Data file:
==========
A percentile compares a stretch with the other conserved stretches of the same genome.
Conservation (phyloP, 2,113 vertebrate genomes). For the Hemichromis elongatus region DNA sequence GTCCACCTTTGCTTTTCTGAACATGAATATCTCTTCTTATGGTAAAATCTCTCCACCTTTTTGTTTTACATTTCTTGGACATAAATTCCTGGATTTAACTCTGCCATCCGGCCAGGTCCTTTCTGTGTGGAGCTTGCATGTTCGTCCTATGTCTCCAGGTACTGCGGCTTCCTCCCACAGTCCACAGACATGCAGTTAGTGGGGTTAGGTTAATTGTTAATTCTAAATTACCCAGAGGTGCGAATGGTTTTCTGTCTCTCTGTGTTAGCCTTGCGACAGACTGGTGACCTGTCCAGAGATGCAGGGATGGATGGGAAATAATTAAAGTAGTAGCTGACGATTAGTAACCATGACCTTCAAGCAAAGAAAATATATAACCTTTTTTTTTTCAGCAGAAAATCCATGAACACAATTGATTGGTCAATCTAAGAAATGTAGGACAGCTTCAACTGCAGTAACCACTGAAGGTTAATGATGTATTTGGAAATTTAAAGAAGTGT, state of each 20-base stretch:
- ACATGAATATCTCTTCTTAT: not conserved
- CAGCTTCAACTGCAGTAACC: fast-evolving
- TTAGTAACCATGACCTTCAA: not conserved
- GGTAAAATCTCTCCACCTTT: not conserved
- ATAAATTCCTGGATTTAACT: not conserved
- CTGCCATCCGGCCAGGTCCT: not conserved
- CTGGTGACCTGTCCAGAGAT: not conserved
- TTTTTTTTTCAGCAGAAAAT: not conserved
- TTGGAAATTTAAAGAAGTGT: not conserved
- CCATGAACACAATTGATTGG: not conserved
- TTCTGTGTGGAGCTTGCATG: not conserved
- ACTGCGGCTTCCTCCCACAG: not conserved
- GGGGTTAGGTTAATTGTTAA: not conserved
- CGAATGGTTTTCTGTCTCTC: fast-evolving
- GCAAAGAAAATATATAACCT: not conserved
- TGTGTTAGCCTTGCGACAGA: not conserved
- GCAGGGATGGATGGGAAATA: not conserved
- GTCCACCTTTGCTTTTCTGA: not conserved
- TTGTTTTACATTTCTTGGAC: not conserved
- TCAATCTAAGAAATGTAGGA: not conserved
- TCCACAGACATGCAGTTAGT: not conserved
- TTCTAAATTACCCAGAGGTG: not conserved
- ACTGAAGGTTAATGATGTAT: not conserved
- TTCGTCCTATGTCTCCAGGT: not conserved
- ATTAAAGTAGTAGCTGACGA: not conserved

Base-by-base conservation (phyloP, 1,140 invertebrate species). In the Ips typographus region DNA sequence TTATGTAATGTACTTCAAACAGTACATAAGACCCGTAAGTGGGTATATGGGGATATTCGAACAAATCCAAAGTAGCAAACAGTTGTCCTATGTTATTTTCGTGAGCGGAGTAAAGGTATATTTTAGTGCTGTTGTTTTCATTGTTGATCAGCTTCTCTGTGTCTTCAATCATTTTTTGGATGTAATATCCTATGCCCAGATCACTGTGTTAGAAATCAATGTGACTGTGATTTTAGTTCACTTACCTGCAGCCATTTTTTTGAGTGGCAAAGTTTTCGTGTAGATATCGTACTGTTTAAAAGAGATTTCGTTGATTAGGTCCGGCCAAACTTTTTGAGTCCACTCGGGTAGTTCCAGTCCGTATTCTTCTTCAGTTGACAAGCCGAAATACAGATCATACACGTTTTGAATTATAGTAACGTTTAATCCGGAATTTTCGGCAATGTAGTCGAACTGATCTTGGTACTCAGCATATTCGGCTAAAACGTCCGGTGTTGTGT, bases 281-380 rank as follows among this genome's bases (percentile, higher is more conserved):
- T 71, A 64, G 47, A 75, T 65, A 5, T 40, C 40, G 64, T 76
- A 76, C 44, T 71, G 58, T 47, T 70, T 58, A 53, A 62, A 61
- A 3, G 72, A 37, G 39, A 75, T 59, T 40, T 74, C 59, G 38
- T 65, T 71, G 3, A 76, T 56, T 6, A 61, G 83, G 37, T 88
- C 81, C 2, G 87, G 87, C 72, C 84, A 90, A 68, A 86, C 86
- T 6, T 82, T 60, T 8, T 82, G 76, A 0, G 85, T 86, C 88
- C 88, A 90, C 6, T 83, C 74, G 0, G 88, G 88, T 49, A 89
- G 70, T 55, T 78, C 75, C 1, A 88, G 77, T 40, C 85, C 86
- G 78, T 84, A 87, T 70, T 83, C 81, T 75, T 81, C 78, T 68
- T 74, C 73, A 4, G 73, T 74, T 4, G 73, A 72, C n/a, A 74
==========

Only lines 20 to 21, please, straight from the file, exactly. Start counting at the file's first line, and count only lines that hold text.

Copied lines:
- GTCCACCTTTGCTTTTCTGA: not conserved
- TTGTTTTACATTTCTTGGAC: not conserved